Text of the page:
As shown in phantom lines in FIG. 2, the support 88, and hence the rotation mechanism provided by cylinder 116, is movable with shaft 28 between stops 140 and 142 secured to braces 74 and 76. The stops 140 and 142 are adjustable on the braces 74 and 76 in order to provide a positive control for displacement of the shaft 28 by the piston 80. Additionally, the cylinder 78 of piston 80 is air-powered so that the support 88 may rest against the stops 140 and 142 without causing damage thereto so that a positive means for maintaining the manipulator M in a pre-determined position is provided.
Preferably, stops 140 and 142 include switches 144 and 146, respectively, which are connected with the control mechanism (not shown) in the base 10. The switches 144 and 146 are, preferably, proximity switches which sense the approach of support 88. Preferably, stops 140 and 142 have set screws 148 and 150, respectively, in order to permit longitudinal adjustment thereof on braces 74 and 76. Also, shock absorbers 152 and 154 extend from stops 140 and 142, respectively in order to slowdown movement of the piston 80. Consequently, a gradual slowdown is achieved rather than a sudden abrupt stop.
Operation and utilization of the rotation mechanism herein disclosed is relatively simple and straight forward due to the simplicity of design. Initially, the positions which the manipulator M must achieve are determined. The stops 140 and 142 are then set into the associated positions by means of set screws 150. In this way, longitudinal forward and rearward motion of the shaft 28 is controlled so that the manipulator M therefore achieves the pre-determined positions. Control of the rotation of shaft 28 may then be set by means of one or more dowel pins 104 and by the control mechanism (not shown) in the base 10. At this point, the arm 14, including the manipulator M, is ready for use.
Those skilled in the art will appreciate that rotation of shaft 28 on the longitudinal axis thereof can occur during longitudinal displacement of the shaft 28 because the support 88, and the rotation mechanism provided by the cylinder 116, are movable with the shaft 28. In this way, longitudinal and rotational movement of the shaft 28 may occur at the same time so that the speed at which the robot R may operate is greatly increased.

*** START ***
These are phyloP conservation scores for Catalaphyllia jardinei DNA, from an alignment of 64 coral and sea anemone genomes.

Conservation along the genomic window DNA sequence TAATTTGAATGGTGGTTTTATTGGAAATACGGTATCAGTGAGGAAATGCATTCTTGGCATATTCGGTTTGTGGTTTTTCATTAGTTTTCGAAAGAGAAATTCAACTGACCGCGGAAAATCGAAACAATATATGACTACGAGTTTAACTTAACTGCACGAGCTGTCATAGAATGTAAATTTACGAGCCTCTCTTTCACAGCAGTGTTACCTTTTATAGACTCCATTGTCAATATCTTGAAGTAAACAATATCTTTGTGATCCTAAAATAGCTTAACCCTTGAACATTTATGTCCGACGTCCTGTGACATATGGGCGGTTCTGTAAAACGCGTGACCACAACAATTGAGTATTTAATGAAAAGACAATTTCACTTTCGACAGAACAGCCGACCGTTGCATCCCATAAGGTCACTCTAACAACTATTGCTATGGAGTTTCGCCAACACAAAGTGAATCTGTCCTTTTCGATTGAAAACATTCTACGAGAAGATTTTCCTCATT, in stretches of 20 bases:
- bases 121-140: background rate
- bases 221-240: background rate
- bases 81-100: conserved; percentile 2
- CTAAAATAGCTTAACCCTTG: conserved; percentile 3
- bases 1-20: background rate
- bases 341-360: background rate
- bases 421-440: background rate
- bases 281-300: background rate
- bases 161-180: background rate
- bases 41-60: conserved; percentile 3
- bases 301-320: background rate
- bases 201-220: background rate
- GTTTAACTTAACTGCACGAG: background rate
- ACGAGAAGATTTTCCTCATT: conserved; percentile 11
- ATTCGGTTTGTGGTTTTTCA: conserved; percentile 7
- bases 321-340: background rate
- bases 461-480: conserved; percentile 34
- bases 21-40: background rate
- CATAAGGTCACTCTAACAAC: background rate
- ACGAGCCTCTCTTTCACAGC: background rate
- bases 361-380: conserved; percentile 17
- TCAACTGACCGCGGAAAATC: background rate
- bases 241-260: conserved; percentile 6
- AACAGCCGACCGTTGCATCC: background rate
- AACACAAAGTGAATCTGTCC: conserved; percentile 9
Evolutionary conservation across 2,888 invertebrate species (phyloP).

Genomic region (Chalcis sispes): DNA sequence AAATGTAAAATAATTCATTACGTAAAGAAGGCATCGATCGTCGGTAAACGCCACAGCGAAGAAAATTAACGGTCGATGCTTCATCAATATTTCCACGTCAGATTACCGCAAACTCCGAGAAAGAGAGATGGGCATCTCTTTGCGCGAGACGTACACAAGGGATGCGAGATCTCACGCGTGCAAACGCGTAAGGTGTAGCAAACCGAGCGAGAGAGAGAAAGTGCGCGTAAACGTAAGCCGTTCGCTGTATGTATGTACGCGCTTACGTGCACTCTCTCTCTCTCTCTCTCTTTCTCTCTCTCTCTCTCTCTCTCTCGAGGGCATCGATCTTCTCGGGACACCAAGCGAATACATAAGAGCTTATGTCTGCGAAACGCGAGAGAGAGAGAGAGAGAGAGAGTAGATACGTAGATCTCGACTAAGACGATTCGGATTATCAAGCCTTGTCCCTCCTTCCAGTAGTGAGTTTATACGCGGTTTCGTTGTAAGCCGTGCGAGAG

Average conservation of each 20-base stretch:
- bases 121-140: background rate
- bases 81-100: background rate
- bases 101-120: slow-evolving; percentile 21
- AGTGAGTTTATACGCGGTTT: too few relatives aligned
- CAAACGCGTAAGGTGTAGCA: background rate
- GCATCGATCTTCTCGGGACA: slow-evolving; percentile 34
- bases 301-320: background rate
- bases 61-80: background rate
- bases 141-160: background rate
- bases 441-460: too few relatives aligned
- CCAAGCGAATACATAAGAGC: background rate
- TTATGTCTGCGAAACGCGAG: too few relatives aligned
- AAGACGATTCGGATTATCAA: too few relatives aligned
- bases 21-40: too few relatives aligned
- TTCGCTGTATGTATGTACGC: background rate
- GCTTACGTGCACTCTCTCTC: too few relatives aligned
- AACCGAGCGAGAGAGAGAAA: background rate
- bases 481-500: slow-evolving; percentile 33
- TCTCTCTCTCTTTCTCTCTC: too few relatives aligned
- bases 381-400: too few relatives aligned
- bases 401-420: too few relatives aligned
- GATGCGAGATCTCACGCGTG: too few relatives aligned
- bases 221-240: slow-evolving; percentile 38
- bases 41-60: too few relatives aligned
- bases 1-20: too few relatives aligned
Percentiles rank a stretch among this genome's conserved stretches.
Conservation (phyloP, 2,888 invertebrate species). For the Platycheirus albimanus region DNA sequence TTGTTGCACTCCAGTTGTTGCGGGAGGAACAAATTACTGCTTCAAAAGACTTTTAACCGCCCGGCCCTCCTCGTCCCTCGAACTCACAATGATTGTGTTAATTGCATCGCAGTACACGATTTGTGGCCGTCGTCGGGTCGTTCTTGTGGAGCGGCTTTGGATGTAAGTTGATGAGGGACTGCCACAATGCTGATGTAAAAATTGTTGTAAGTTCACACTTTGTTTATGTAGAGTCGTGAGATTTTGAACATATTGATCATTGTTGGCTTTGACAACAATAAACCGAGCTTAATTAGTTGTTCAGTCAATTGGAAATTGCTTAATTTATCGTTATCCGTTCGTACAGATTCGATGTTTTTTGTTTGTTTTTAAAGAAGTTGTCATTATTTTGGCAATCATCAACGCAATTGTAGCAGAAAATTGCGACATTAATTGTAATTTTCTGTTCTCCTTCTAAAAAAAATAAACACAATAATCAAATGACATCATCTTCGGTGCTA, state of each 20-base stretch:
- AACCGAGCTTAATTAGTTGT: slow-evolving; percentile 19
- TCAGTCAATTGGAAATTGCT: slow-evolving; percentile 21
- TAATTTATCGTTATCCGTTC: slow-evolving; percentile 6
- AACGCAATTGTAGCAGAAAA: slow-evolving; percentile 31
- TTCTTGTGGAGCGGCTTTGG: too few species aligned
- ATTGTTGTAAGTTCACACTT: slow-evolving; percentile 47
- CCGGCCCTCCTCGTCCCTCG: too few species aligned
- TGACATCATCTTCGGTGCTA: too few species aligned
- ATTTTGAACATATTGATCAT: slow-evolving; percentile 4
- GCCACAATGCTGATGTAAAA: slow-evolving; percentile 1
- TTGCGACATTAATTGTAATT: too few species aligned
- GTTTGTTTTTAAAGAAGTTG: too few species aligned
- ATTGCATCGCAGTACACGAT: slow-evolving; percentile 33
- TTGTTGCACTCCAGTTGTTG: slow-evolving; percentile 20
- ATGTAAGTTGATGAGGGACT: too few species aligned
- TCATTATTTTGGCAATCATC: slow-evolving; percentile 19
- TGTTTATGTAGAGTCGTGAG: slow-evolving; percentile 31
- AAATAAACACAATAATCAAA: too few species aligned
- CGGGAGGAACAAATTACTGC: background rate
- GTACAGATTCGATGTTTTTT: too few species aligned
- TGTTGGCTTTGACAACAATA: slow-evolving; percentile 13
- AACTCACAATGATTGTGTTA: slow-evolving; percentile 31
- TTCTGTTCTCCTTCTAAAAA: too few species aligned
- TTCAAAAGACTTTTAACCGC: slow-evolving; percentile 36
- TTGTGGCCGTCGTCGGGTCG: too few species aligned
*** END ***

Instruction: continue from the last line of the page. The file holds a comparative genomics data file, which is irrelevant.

The rotation mechanism provided by support 88 and cylinder 116 is mounted to the dorsal end of shaft 28 in order to provide a counterweight effect permitting the load-carrying capability of manipulator M to be increased. The manipulator M, particularly when engaging a load, causes a torque to be applied to rotation mechanism 16 which must be resisted. Similarly, a torque is applied at the aperture 86. The rotation mechanism thereby balances, to a large degree, these torques because of its remote position relative to the manipulator M. The braces 74 and 76 also support the shaft 28 through support 88. The manipulator M can therefore achieve placement tolerances with relativelyheavy loads at levels not previously attainable.
While this invention has been described as having a preferred design, it is understood that it is capable of further modifications, uses and/or adaptations of the invention following in general the principle of the invention and including such departures from the present disclosure as come within known or customary practice in the art to which the invention pertains, and as may be applied to the central features hereinbefore set forth, and fall within the scope of the invention of the limits of the appended claims.
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|U.S. Classification||414/718, 901/22, 414/753.1, 901/18, 74/89.22|
|International Classification||B25J9/10, B25J9/04, B25J18/02|
|Cooperative Classification||B25J18/025, B25J9/045, Y10T74/18848, B25J9/104|
|European Classification||B25J9/10C, B25J9/04C, B25J18/02T|
|Dec 4, 1990||REMI||Maintenance fee reminder mailed|
|May 5, 1991||LAPS||Lapse for failure to pay maintenance fees|
|Jul 16, 1991||FP||Expired due to failure to pay maintenance fee|
Effective date: 19910505